Hey, welcome aboard! We’re excited to see how we can help humanity take the next step forward with you.
We chose to continue the TARTLE journey with you because you’ve given us major data champion vibes.
I mean—yeah, you’re great at what you do and we think you’d be a good fit to our growing team. But when we scout for new people, we’re also looking for something more. And that’s a desire to contribute to something more than just the day to day hustle. We want people who want to make a tangible change in this world.
If you’ve listened to the podcast, you’ll hear our CEO, Alexander McCaig, say that you need to look at us “outside the realm of just economics.” You’re not just a steady supply of talent to satisfy our demand. We’re all about changing the way people live and work, and this starts with the people in our team.
Regardless of your position on TARTLE, you’ll be working on a variety of exciting projects across several of our Big 7 themes. Your job will involve data-driven analytics and modern technologies. It could be crafting digital infrastructures, creating human connections online, or data-diving.
All throughout, you will eventually reach out to millions of humans around the world. We’re using the digital sphere to connect your talent to all sorts of people—those in underdeveloped communities, marginalized sectors, and niche industries. This is how we are helping human evolution.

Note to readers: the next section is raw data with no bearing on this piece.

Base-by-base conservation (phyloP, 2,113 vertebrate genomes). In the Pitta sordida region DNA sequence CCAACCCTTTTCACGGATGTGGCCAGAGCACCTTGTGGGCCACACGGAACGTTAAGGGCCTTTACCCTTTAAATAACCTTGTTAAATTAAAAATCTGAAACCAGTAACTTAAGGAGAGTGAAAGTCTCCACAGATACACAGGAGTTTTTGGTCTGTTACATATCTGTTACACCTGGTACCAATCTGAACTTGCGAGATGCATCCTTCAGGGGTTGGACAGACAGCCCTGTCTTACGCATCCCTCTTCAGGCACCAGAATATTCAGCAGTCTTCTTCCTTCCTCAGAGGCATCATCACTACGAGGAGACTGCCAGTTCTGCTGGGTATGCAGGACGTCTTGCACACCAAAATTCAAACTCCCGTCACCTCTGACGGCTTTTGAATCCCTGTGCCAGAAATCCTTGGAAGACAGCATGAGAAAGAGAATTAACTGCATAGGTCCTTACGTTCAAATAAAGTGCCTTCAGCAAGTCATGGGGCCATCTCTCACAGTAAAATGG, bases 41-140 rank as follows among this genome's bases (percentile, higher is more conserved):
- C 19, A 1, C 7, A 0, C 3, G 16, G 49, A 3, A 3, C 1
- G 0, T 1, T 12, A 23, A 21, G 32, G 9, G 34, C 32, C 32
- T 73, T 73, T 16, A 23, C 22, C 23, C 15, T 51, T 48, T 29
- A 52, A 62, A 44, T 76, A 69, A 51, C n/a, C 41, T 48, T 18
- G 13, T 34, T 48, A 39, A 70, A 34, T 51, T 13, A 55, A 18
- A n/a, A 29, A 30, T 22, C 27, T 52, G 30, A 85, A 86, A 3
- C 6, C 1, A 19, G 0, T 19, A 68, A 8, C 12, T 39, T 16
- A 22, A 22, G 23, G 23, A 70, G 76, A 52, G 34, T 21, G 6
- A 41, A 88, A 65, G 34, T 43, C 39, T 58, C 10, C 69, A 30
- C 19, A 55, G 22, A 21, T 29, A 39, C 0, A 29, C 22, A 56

Because if we don’t grow together, we won’t grow at all.
Did you know that the biggest social media platforms earn from your online habits? Have you ever stopped to think about whether you should earn from it too? Because you definitely should. In fact—you deserve to earn 100 percent of what you put out online.
The TARTLE platform is a data marketplace that directly connects nonprofit buyers across the Big 7 to their target audience. Sellers from 222 countries have the freedom to fill out and put up as little or as many data packets as they like.
You won’t find a marketplace like this anywhere else.
All those apps you use on your smartphone don’t give you the opportunity to earn from your thoughts and human experiences. Let’s face it, your online history creates an incredibly detailed picture of you as a person. It’s your turn to sell your data, and to decide who you want to sell it to as well.
You could continue doing things the way they're done. Scroll through your feed, search for things online, like and react to posts, and more. But this continues to feed big tech companies, who will only ever use your hard work to pursue their own goals.
This time, why not choose to sell your data on the TARTLE Marketplace?
Technology does not lie at the center of our goal. We’re not using technology and upgrading it for technology’s sake. Everything we do here is with human progress in mind.
We’re going directly against the status quo of big tech companies. It’s time to put YOU at the center of the online experience. When you’re working for us, that’s what we want you to have in mind. We are working on the user experience and the alleviation of the user’s human experience in itself.
We know you’ve got tons of work to do, so we won’t take too long. Here’s the TLDR of this article:
Why work with TARTLE?
Because we know what your data’s worth.
And it’s time to bring humanity back to the forefront of evolution.